We already know Senate Republicans don't necessarily need Donald Trump to win to maintain their majority. They just need to avoid a blowout loss — or get so many more votes than Trump that they can hang on if their party's nominee bombs.

Right now, Senate Republicans in eight of the 10 of the most competitive races are positioned to do just that. They are polling better than Trump — sometimes way better.

The Post's polling unit pulled together data from polls since mid-August that asked about both presidential and Senate candidates. And The Fix's Philip Bump visualized the data for us:

On average, Senate Republicans are polling 4 percentage points better than Trump. That means that on average, in a race where Clinton and Trump are tied, a Republican Senate candidate leads by four points.

In several races, the GOP Senate candidate leads by a lot more. GOP incumbents John McCain in Arizona, Kelly Ayotte in New Hampshire, Marco Rubio in Florida and Rob Portman in Ohio are polling 8, 11 and even 13 points ahead of Trump. (We noticed this trend in an NBC/Wall Street Journal/Marist poll earlier this week, too. And in August, several battleground state polls indicated the same trend.)

If those numbers hold, these Republicans are positioning themselves to hang on even if Trump loses to Clinton — and a few could hang on even if Trump loses by nearly double digits. That's a pretty big cushion, especially given national polling has tightened over the past few weeks. Trump is now behind Clinton an average 2.4 points, according to RealClearPolitics.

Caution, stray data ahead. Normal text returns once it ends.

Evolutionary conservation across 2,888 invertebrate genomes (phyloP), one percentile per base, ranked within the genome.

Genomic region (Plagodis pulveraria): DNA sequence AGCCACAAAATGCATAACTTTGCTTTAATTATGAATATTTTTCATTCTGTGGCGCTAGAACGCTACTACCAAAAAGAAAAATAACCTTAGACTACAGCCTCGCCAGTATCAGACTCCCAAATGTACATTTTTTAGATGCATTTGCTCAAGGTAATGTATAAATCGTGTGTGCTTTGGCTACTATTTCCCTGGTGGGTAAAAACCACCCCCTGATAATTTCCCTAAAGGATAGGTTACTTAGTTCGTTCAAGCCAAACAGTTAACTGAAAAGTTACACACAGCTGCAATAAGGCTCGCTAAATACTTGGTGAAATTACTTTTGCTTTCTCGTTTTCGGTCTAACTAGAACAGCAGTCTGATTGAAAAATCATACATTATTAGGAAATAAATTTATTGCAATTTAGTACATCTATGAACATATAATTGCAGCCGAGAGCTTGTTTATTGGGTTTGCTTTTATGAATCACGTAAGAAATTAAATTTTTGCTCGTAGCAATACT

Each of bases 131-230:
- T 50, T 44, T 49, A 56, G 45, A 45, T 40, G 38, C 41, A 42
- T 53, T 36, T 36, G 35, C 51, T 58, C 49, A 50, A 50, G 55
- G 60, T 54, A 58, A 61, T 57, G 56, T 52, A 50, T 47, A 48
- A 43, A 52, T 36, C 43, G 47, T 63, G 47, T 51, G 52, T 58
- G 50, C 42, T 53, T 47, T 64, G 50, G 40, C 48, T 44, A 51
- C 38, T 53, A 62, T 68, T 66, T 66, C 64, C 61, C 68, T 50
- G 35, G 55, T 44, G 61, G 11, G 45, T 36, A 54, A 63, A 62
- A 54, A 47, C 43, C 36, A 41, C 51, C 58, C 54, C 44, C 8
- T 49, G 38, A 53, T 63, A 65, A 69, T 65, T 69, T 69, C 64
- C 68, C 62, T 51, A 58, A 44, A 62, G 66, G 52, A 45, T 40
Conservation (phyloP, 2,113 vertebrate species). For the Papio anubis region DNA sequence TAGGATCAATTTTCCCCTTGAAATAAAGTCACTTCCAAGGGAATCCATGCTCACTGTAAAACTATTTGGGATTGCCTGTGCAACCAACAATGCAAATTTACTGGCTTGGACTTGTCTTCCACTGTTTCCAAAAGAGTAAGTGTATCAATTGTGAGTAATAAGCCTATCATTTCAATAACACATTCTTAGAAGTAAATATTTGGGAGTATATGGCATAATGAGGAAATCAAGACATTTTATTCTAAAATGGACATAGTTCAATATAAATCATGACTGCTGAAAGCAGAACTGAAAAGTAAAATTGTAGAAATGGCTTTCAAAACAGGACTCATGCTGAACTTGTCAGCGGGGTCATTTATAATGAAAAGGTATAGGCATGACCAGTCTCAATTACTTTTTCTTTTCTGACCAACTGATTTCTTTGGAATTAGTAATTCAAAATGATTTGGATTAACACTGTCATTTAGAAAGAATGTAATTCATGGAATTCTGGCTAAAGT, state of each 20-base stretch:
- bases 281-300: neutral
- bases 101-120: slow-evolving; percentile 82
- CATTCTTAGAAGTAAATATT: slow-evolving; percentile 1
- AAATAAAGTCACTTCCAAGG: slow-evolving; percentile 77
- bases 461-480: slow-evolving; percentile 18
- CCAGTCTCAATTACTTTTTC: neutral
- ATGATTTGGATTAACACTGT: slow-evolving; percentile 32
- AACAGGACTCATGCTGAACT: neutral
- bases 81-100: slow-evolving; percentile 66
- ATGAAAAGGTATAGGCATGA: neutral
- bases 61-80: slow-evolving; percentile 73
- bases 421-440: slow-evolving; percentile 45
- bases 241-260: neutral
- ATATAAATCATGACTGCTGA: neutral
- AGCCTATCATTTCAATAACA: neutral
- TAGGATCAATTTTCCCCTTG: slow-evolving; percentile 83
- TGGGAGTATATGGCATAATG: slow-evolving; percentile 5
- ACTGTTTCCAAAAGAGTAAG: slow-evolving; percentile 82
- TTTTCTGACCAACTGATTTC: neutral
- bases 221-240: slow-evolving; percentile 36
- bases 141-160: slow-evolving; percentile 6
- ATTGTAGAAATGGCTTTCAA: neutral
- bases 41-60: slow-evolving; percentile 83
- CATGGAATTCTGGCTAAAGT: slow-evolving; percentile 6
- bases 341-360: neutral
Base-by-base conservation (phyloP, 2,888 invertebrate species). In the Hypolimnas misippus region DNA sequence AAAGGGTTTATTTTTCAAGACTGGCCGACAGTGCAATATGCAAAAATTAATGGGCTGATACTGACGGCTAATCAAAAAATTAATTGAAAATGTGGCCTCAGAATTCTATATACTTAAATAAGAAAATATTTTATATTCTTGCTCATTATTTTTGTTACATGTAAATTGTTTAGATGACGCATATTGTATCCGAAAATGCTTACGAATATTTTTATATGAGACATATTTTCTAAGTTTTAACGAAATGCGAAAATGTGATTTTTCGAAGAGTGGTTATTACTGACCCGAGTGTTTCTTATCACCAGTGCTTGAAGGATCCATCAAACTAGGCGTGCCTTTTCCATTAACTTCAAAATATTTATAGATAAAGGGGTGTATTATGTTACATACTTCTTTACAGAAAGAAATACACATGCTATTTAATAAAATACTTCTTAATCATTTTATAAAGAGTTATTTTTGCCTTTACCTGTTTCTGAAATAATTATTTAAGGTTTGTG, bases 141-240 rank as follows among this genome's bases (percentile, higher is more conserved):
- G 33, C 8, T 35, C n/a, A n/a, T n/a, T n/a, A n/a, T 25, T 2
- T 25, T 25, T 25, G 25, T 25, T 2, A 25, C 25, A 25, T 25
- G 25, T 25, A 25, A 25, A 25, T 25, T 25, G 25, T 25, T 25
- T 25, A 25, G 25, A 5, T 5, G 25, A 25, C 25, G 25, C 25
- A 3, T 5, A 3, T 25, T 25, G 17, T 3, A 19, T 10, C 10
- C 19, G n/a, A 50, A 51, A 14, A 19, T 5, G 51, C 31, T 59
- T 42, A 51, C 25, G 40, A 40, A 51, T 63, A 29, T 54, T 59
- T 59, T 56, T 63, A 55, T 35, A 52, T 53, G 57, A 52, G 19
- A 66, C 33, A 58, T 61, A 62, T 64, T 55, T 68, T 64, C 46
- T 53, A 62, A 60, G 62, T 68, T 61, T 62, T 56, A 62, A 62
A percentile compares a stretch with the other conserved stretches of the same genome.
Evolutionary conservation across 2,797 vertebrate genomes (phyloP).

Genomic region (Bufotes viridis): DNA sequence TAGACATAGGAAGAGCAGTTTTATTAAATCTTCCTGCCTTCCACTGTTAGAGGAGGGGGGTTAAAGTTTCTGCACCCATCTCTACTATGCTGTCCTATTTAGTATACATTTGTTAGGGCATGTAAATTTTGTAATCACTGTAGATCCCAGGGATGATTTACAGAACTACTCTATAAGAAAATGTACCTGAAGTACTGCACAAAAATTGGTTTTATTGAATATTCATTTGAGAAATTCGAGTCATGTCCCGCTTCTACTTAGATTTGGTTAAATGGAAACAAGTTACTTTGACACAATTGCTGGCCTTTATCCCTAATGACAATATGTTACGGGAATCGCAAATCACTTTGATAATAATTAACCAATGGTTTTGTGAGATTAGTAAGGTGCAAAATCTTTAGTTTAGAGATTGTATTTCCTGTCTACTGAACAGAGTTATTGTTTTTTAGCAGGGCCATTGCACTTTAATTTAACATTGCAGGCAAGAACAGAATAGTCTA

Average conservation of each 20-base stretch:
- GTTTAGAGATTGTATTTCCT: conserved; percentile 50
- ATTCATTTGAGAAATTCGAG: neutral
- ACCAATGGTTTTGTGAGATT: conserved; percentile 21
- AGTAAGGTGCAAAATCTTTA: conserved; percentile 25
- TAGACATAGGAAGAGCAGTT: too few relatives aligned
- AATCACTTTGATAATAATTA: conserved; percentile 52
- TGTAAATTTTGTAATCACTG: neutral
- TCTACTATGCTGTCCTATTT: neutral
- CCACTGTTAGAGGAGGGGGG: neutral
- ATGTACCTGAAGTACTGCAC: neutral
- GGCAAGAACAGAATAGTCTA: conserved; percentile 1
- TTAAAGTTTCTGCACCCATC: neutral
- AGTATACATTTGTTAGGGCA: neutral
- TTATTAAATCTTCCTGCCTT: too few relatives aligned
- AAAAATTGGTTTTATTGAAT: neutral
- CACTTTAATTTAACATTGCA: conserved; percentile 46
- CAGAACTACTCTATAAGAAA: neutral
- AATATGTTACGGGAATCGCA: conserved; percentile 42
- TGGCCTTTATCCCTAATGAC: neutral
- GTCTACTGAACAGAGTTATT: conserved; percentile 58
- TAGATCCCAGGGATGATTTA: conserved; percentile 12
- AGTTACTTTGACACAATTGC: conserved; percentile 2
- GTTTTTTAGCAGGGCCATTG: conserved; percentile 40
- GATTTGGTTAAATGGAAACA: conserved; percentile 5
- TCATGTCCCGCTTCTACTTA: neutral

Put another way, Senate Republicans appear to be doing what they need to be doing to distance themselves from Trump enough to hang onto their 54-seat majority. It isn't all that unusual for an incumbent senator to be polling ahead of their party's presidential nominee by a few points. But in many of these races, this isn't just a few points. And Republicans are outperforming Trump across the board, even as Democrats do everything they can to try to tie these candidates to the man at the top of the ticket.

In fact, the only GOP Senate candidates who are polling behind Trump right now are Rep. Todd Young in Indiana and Sen. Ron Johnson in Wisconsin, both exceptional cases: Johnson was one of the cycle's most vulnerable Senate incumbents before Trump became the nominee, given how the state tends to lean blue in a presidential year. And Indiana rocketed to the top of our most competitive Senate lists last month (despite being a state Trump is expected to win) after former Democratic governor and senator Evan Bayh — and his $10 million in campaign cash — got in the race.

Democrats are still bullish on their chances to take back the Senate. They effectively need to win four seats; they have a real chance in roughly seven. Also on Monday, the Senate Democratic political committee announced they were spending $4 million to boost their challengers in North Carolina and Missouri, two states that tend to trend red at the federal level but where their Democratic candidates are tied or ahead in polls.

So they still have a shot. We're just seeing more and more evidence that they can't simply count on a Clinton blowout to take back the Senate.

Scott Clement and Emily Guskin contributed to this report.